The community’s estrangement from the public Agency that controls its resources is magnified by the acute lack of interest in people even wanting to serve on the PAC. Of the eleven categories in which people or groups could run, seven featured only a single candidate.

In some of these unopposed races, interest was so high that the winner got only a single vote!

And for those in Bayview who believe Redevelopment will be a boon for existing 3rd Street retail businesses, come down to Sixth Street and see what ten years of Agency control have wrought. With more vacant storefronts now than when the Agency takeover began, it should not be surprising that only one retail business owner ran for the PAC and that only one person (likely the candidate) voted in the race.
To paraphrase the Mayor’s Housing Director’s claim that non-attendance at a hearing can be <""> “a good thing”, perhaps the Agency sees the lack of candidates and electoral participation as confirmation that people are completely satisfied with the Agency’s work. A more logical conclusion, however, is that Sixth Street folks have wised up to the fact that their input is irrelevant, and no longer wish to lend credence to the charade.

Condo owners in the SOMPAC neighborhood are so fed up with the Agency that only one person ran for the two seats allocated to them. And this candidate was a write-in, who swept to victory with a total of three votes.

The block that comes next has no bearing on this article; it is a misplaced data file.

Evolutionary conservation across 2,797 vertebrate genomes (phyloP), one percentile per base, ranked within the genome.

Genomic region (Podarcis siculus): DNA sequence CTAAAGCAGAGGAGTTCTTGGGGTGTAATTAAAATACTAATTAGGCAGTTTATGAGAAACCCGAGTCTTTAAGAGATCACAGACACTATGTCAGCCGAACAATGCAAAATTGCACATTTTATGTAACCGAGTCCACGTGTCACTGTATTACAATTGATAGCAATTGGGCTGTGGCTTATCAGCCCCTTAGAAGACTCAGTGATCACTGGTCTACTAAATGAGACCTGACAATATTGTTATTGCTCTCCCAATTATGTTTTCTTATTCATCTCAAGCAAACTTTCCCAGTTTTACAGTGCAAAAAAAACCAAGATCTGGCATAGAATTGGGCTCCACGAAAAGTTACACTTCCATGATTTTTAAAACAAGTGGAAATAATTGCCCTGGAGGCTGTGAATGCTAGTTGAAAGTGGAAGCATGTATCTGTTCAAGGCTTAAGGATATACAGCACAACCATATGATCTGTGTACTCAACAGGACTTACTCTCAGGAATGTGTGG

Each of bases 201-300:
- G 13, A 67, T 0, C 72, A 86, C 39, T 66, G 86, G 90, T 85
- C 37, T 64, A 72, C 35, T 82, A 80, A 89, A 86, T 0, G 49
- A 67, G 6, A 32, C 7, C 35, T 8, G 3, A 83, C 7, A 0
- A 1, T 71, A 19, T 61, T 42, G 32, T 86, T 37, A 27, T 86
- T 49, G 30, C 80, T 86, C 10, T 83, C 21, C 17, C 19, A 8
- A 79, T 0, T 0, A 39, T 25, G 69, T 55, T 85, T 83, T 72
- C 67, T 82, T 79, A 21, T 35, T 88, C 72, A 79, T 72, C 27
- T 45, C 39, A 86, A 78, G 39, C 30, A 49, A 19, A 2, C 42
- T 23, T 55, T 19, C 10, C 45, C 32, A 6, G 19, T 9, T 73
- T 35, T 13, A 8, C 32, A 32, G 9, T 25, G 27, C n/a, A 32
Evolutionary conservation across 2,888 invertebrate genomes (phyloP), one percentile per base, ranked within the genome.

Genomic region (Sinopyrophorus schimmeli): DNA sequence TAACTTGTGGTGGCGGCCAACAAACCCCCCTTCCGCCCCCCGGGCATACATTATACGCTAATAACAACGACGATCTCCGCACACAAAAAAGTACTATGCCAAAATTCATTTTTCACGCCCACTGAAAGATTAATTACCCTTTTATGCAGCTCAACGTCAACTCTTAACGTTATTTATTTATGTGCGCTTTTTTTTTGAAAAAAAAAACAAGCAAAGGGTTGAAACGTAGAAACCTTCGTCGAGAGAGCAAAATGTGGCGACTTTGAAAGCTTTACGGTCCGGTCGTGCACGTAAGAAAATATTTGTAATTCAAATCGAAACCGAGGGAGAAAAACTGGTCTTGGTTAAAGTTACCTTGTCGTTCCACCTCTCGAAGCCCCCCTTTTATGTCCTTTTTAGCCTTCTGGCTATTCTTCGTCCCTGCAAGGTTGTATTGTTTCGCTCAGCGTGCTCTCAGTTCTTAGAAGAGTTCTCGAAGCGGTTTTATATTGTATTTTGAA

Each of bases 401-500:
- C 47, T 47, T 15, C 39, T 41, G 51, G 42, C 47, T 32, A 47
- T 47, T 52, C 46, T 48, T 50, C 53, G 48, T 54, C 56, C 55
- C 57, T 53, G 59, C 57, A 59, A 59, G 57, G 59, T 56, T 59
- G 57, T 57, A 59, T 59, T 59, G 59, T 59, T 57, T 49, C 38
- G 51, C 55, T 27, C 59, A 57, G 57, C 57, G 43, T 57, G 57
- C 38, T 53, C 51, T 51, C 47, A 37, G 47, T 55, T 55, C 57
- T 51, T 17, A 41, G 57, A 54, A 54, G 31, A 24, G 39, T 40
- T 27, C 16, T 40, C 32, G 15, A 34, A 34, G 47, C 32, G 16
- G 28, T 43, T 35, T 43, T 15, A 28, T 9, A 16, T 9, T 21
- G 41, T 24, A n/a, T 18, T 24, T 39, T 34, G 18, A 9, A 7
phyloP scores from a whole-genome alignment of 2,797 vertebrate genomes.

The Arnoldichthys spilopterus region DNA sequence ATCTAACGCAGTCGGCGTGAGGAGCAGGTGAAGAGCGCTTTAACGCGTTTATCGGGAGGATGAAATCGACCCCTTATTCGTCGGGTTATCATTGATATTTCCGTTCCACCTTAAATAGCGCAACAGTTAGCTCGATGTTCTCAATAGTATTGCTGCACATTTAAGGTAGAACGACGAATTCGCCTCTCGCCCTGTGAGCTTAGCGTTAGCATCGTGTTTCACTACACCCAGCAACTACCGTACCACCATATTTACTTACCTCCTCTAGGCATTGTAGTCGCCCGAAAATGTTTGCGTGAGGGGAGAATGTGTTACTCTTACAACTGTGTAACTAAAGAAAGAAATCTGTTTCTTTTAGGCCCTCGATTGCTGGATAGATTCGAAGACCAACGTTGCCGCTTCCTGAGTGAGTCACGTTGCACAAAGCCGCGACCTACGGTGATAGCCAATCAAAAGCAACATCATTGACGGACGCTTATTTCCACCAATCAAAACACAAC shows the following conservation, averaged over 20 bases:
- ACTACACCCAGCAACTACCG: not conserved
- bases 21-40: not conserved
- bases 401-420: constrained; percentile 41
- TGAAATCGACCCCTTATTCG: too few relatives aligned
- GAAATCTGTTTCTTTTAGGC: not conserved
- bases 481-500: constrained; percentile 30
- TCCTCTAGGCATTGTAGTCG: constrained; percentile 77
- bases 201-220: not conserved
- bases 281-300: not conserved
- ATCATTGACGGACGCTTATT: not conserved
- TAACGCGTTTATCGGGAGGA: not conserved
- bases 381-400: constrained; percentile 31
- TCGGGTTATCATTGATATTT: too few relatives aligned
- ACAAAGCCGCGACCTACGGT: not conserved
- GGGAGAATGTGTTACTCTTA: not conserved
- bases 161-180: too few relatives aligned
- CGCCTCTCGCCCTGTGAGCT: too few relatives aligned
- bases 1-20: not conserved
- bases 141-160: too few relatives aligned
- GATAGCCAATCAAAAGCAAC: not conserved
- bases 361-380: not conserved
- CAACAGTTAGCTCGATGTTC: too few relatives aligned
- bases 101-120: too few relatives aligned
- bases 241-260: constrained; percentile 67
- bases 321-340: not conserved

A total of 36 people voted for the SRO tenant representatives on the PAC. Considering that there are over 1000 SRO tenants currently living in the Project Area, that represents a roughly 3% voter turnout.

This is hardly what George W. Bush would describe as the March of Democracy.

In fact, one would think a greater number of tenants would end up at the polls by accident or chance. The numbers are so low that it appears tenants went out of their way not to vote.

Of the few who did bother to exercise the franchise, they at least made some good decisions. Teresa Dulalas, a SOMA resident engaged in a long battle to stop her family’s Ellis Act eviction, got more votes (33) than anyone for any race in running unopposed for the seat dedicated to a parent of a student at the Bessie Carmichael School (Disclosure: Dulalas is represented by attorneys with the Tenderloin Housing Clinic, publisher of BeyondChron).